The following U.S. Pat. Nos. 6,135,961; 6,111,816; 6,106,472; 6,086,537; 6,056,691; 6,004,270; 5,976,088; 5,975,081; 5,970,025; 5,967,991; 5,967,991; 5,964,709; 5,961,462; 5,957,846; 5,954,675; 5,954,053; 5,940,123; 5,938,607; 5,935,071; 5,924,988; 5,922,945; 5,921,928; 5,919,138; 5,919,137; 5,917,190; 5,916,168; 5,904,652; 5,903,516; 5,899,865; 5,897,851; 5,897,498; 5,893,363; 5,893,363; 5,891,035; 5,879,303; 5,879,303; 5,873,821; 5,860,924; 5,855,556; 5,853,370; 5,851,186; 5,839,442; 5,837,900; 5,833,613; 5,827,969; 5,820,558; 5,817,024; 5,817,024; 5,807,263; 5,800,356; 5,795,297; 5,792,051; 5,782,769; 5,782,769; 5,782,755; 5,779,631; 5,770,823; 5,770,801; 5,769,079; 5,768,939; 5,762,067; 5,752,517; 5,729,508; 5,722,412; 5,722,412; 5,720,710; 5,720,708; 5,720,291; 5,718,229; 5,715,823; 5,713,362; 5,713,362; 5,707,607; 5,707,606; 5,690,114; 5,673,701; 5,669,388; 5,669,388; 5,669,385; 5,664,574; 5,660,909; 5,655,539; 5,648,942; 5,647,364; 5,645,066; 5,640,960; 5,636,631; 5,635,619; 5,634,466; 5,634,465; 5,630,418; 5,617,863; 5,606,972; 5,603,323; 5,596,987; 5,595,723; 5,590,658; 5,582,176; 5,573,751; 5,568,384; 5,562,098; 5,558,855; 5,558,853; 5,558,094; 5,555,887; 5,553,614; 5,546,946; 5,540,230; 5,540,230; 5,529,070; 5,517,994; 5,494,038; 5,492,134; 5,492,121; 5,488,953; 5,485,842; 5,482,047; 5,482,045; 5,479,930; 5,476,097; 5,474,073; 5,471,990; 5,471,989; 5,456,257; 5,450,851; 5,438,994; 5,425,370; 5,425,370; 5,421,336; 5,409,688; 5,409,005; 5,402,793; 5,402,778; 5,390,675; 5,390,674; 5,386,827; 5,381,795; 5,373,845; 5,373,845; 5,373,845; 5,365,929; 5,353,799; 5,348,015; 5,343,865; 5,343,865; 5,343,865; 5,329,927; 5,329,927; 5,329,927; 5,305,756; 5,295,485; 5,295,307; 5,287,753; 5,255,682; 5,233,994; 5,226,422; 5,226,420; 5,215,094; 5,207,225; 5,197,477; 5,187,672; 5,167,230; 5,161,536; 5,158,088; 5,123,415; 5,122,974; 5,119,815; 5,103,827; 5,099,847; 5,095,910; 5,081,995; 5,076,278; 5,076,278; 5,062,428; 5,050,610; 5,016,641; 4,975,892; 4,975,723; 4,972,331; 4,926,871; 4,887,306; 4,883,059; 4,829,430; 4,817,618; 4,800,317; 4,691,418; 4,670,339; 4,658,827; 4,657,895; 4,644,795; 4,607,642; 4,603,702; 4,581,636; 4,567,895; 4,543,960; 4,542,653; 4,508,122; 4,508,122; 4,431,006; 4,430,898; 4,417,582; 4,411,360; 4,407,294; 4,399,704; 4,392,486; 4,354,502; 4,341,222; 4,298,009; 4,298,009; 4,282,880; 4,282,755; 4,282,577; 4,277,979; 4,258,576; 4,249,539; 4,237,902; 4,233,989; 4,222,274; 4,197,751; 4,197,749; 4,168,628; 4,165,182; 4,153,894; 4,131,024; 4,035,822; 4,019,818; 3,997,717; 3,978,508; 3,969,578; 3,953,822.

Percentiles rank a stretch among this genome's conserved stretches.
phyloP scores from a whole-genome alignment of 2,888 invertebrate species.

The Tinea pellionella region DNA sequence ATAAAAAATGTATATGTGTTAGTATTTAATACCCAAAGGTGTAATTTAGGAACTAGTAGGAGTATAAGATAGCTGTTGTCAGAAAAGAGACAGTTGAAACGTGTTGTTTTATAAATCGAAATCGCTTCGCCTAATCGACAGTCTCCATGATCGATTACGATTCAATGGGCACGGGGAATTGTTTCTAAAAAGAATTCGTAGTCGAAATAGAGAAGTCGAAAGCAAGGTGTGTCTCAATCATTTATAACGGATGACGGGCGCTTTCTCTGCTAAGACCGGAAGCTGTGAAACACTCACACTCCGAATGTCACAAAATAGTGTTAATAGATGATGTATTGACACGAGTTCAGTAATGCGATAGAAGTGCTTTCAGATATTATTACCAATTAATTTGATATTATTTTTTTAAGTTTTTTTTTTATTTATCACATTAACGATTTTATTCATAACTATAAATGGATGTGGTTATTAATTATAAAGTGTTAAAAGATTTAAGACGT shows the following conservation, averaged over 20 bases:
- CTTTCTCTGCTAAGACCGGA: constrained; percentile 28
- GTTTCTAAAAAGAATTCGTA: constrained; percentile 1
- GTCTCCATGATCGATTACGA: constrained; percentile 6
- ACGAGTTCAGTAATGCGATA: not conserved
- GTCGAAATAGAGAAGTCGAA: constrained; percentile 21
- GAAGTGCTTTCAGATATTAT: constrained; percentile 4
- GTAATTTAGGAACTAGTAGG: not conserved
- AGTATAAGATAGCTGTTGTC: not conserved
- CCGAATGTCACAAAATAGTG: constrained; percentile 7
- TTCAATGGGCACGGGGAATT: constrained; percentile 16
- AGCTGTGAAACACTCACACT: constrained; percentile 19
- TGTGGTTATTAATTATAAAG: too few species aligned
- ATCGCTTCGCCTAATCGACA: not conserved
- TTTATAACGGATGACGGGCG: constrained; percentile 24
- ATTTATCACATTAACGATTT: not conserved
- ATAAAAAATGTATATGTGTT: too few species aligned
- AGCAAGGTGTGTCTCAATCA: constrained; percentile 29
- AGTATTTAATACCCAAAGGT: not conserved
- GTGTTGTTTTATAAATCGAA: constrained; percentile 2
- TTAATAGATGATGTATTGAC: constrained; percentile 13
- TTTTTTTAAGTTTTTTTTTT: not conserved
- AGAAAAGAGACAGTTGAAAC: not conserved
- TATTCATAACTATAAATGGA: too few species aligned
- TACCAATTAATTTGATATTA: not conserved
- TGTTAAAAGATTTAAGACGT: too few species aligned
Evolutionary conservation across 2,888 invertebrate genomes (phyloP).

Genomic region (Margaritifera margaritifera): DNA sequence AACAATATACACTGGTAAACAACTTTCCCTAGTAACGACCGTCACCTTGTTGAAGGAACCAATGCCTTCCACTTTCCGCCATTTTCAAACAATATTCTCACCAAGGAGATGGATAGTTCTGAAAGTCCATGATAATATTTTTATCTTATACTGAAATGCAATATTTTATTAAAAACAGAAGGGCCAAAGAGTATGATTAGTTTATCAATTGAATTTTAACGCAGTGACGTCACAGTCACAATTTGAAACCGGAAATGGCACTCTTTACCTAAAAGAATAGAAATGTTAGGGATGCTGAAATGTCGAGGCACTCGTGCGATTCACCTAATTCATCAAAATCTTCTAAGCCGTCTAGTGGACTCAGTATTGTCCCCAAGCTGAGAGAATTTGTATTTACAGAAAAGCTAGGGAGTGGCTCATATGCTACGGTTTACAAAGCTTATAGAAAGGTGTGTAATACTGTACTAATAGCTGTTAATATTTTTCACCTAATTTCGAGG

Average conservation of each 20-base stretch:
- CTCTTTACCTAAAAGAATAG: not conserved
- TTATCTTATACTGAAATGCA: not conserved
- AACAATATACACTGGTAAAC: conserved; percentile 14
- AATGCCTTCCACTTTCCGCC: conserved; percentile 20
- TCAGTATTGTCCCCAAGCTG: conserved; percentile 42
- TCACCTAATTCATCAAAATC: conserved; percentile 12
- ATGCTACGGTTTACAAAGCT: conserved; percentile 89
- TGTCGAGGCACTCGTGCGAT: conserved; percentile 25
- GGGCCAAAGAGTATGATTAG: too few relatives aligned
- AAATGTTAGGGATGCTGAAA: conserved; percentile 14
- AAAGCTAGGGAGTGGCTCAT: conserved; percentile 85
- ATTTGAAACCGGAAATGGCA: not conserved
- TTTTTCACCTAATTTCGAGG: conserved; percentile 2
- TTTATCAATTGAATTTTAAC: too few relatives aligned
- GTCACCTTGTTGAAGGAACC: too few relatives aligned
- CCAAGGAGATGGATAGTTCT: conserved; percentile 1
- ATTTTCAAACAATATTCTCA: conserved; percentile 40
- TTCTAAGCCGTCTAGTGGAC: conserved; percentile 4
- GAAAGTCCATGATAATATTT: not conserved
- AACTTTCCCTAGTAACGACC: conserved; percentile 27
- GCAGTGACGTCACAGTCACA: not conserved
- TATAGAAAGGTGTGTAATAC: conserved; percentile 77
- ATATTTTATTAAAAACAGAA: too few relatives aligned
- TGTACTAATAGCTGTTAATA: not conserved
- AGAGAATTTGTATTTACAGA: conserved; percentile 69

The following numbered aspects of the invention are part of the original disclosure of this invention. They are written as if they were individual inventions, so that they may be specifically considered as such in subsequent applications. Thus, some of the following may duplicate the claims at the end of this application. Some of them may contain additional limitations than those claims.
|Cited Patent||Filing date||Publication date||Applicant||Title|
|US3948248||Sep 5, 1974||Apr 6, 1976||Zuckerman Joel L||Method of measuring ocular pulse|
|US4237901||Aug 30, 1978||Dec 9, 1980||Picker Corporation||Low and constant pressure transducer probe for ultrasonic diagnostic system|
|US4575799 *||Mar 23, 1983||Mar 11, 1986||Fujitsu Limited||Ultrasonic living body tissue characterization system|
|US4692139||Sep 30, 1985||Sep 8, 1987||Stiles Frank B||Catheter for effecting removal of obstructions from a biological duct|
|US4951653 *||Mar 2, 1988||Aug 28, 1990||Laboratory Equipment, Corp.||Ultrasound brain lesioning system|
|US5058592 *||Nov 2, 1990||Oct 22, 1991||Whisler G Douglas||Adjustable mountable doppler ultrasound transducer device|
|US5247938||Jan 11, 1990||Sep 28, 1993||University Of Washington||Method and apparatus for determining the motility of a region in the human body|
|US5379770 *||Dec 21, 1993||Jan 10, 1995||Nicolet Biomedical, Inc.||Method and apparatus for transcranial doppler sonography|